When used in references to adopted children, this term generally refers to school achievements of children under age 18.
Children who were adopted as infants can expect to achieve at a normal rate commensurate with their intelligence.
Children who are adopted as older children, especially children who have already begun school and were foster children, will often struggle with academic achievement, primarily because much energy is spent adjusting to the new family and learning the daily ways of this family as well as what is acceptable and what is unacceptable behavior.
It is also possible that a newly adopted child's grades may rapidly improve if he or she feels very positive about the adoption; however, this should not be expected, and poor grades should not be considered by the family as an indication they have failed.
If the older child enters the adoptive family after the school year has already begun and must change schools, this adds to the adjustments the child must make.
Adoptive parents need to understand that teachers, like other members of society, may have negative and outdated views about adoption; consequently, a behavioral problem could be magnified in the teacher's eyes because it is blamed on adoption. In turn, the child perceives the teacher has a negative attitude, although she or he probably doesn't know the reason why, and may misbehave even more, resulting in a continuing cycle of problems. Parents must be very active and work hard to identify the details, not always assuming the teacher is right and the child is wrong or vice versa. (See also ADJUSTMENT; SPECIAL NEEDS ADOPTIONS; TEACHERS AND ADOPTED CHILDREN.)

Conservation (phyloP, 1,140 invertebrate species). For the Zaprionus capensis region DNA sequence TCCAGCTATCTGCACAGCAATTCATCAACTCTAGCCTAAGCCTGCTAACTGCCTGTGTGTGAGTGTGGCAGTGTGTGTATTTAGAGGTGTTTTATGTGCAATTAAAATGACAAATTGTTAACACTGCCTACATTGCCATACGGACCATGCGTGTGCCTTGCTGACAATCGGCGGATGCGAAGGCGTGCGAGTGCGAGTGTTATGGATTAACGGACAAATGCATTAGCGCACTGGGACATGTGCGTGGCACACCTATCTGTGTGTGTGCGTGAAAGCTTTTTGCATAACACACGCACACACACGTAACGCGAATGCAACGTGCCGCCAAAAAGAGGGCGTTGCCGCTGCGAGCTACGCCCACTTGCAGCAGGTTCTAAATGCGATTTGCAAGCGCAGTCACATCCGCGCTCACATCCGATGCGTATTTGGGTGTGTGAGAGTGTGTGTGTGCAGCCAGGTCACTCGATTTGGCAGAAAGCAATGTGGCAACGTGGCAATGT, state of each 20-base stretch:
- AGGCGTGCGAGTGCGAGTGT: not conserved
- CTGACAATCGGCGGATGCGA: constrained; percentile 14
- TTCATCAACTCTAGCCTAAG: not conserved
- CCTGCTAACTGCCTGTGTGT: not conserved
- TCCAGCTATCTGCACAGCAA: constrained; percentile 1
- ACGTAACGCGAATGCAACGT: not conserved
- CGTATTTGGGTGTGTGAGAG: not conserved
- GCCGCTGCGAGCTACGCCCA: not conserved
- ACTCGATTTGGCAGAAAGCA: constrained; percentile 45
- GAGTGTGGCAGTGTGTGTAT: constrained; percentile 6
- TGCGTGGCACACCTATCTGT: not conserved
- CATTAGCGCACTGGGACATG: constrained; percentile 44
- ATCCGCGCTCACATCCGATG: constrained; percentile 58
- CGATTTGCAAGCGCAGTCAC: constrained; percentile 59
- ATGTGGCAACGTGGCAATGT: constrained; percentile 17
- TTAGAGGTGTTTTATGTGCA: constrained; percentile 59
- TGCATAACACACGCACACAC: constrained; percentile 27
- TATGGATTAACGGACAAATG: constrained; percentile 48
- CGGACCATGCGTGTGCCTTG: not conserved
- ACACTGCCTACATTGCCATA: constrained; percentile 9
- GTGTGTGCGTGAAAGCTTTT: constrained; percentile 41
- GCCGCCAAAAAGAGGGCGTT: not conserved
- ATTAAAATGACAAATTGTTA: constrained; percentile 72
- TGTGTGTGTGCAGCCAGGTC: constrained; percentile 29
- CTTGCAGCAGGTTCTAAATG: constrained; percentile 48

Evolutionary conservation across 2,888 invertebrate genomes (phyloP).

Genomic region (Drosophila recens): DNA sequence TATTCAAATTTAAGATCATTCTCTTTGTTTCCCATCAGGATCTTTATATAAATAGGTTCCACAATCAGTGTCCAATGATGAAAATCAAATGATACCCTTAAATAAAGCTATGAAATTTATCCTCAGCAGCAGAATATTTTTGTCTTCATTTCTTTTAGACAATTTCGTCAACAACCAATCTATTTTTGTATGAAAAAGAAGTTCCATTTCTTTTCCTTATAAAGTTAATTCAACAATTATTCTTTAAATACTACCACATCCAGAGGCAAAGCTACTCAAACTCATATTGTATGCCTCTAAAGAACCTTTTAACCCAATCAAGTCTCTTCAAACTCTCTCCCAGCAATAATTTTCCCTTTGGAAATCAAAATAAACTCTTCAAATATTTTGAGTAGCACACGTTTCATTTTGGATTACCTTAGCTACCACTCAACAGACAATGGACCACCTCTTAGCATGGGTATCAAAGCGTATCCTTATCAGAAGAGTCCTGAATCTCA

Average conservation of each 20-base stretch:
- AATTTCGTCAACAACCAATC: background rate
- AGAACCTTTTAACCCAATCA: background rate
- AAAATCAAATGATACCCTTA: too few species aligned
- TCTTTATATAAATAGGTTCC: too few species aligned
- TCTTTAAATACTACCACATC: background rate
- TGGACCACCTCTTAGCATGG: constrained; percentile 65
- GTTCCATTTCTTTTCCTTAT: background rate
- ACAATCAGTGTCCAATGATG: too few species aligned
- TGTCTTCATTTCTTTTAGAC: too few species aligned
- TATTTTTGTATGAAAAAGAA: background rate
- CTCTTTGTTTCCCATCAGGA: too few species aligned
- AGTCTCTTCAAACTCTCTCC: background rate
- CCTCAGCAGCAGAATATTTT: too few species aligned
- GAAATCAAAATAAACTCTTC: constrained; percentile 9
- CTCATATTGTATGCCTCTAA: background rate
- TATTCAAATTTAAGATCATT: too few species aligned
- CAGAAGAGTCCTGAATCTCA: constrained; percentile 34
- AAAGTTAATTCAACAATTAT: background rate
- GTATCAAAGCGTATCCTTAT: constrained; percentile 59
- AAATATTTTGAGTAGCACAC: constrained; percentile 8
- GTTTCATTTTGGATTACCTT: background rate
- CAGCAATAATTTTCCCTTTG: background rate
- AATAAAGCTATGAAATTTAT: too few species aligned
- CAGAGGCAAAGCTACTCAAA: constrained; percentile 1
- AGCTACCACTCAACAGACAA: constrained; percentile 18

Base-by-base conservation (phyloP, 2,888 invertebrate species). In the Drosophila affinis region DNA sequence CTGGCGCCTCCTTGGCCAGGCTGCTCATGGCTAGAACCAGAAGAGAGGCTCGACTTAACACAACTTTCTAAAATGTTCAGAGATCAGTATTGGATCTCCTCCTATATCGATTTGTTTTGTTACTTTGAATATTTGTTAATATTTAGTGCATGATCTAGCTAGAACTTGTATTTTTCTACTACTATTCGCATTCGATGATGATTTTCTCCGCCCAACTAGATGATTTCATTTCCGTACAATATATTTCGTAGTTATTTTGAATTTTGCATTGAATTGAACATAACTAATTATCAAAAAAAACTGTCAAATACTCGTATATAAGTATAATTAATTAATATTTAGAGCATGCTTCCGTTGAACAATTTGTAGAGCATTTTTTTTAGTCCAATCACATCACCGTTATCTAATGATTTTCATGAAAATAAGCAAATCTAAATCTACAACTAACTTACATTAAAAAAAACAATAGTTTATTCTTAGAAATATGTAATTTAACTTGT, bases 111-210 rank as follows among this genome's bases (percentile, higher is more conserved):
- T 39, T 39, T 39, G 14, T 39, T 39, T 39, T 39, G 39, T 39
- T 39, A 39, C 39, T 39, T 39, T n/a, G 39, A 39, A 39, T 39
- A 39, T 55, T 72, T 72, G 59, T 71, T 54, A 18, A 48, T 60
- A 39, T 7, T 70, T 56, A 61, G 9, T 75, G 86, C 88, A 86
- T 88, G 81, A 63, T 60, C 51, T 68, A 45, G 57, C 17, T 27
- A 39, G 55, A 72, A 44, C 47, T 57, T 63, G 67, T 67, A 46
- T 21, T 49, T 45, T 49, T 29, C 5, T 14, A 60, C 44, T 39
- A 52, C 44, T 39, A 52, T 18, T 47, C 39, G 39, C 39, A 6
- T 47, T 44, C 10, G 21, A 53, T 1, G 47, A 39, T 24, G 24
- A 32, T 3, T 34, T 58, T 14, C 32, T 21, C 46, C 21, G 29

Find more information on academic progress
©2000 by Christine Adamec and William Pierce, Ph.D. Reprinted from The Encyclopedia of Adoption, 2nd Edition (2nd Edition) with permission of Facts On File, Inc.
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